|bijections between graphs email@example.com.OZ.AU (1994-06-28)|
|From:||firstname.lastname@example.org.OZ.AU (Omar Foda)|
|Summary:||Do maps between Ferrer diagrams remind you of anything?|
|Organization:||Computer Science, University of Melbourne, Australia|
|Date:||Tue, 28 Jun 1994 10:59:41 GMT|
I have a naive question that I already find difficult to phrase properly.
I am interested in certain combinatoric problems that involve constructing
bijections (one-to-one, or reversible) maps from one set of graphs
characterized in a certain way to another set of graphs.
These graphs are typically Ferrer diagrams, which one uses in order to
represent generating functions of partitions (different ways to represent
a number as the sum of other numbers) that satisfy certain conditions.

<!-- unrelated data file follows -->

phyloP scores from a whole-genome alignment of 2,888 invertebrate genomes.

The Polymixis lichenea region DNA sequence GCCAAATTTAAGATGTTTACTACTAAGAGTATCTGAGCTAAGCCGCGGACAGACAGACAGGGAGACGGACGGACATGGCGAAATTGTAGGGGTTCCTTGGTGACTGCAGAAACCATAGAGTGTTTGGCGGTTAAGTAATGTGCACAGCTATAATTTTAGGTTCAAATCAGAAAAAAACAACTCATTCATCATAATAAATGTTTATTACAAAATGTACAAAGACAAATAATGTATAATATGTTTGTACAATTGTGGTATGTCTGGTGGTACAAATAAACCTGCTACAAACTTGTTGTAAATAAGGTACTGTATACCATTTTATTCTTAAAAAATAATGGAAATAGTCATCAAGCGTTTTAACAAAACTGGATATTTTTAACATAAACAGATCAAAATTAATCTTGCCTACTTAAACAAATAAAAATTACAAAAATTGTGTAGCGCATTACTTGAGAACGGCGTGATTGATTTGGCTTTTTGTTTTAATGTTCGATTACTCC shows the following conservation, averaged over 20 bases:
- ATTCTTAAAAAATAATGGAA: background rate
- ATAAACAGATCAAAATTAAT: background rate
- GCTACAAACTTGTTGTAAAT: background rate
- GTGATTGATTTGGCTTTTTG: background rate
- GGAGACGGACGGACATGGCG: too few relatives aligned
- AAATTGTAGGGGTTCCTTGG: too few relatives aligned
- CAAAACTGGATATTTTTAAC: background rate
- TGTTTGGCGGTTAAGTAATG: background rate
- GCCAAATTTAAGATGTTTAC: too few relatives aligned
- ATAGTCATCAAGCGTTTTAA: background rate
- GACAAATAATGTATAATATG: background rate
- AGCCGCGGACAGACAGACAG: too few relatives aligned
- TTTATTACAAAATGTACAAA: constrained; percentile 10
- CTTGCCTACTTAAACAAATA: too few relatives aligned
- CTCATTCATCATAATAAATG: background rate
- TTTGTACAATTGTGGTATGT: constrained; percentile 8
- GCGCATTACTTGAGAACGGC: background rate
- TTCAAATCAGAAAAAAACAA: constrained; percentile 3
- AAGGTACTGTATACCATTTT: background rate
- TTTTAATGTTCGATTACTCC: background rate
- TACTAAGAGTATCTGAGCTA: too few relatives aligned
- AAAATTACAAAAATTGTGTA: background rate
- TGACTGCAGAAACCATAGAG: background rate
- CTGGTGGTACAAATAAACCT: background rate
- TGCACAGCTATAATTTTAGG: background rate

The problem is typically one describes these maps in a verbal way, that
tends to get confusing for serious problems, and one has to proceed in
terms of explicit numerical examples, and it is never clear if these
examples are sufficiently general.
What is even more problematic is to "prove" that such maps is well
defined, and reversible.
I am looking for a better way to phrase/study these maps.
I would like to think of what I am doing as a translation from one
language to another using well-defined rules, and that the map is an
automaton that does the translation.
I would like to use ideas from the theory of languages and machines to
re-phrase my work in a better and more precise language. But if this makes
any sense, then it cannot be totally new.
My question is: is there any work that is already done that you know of
that looks into similar problems?
Thank you in advance,
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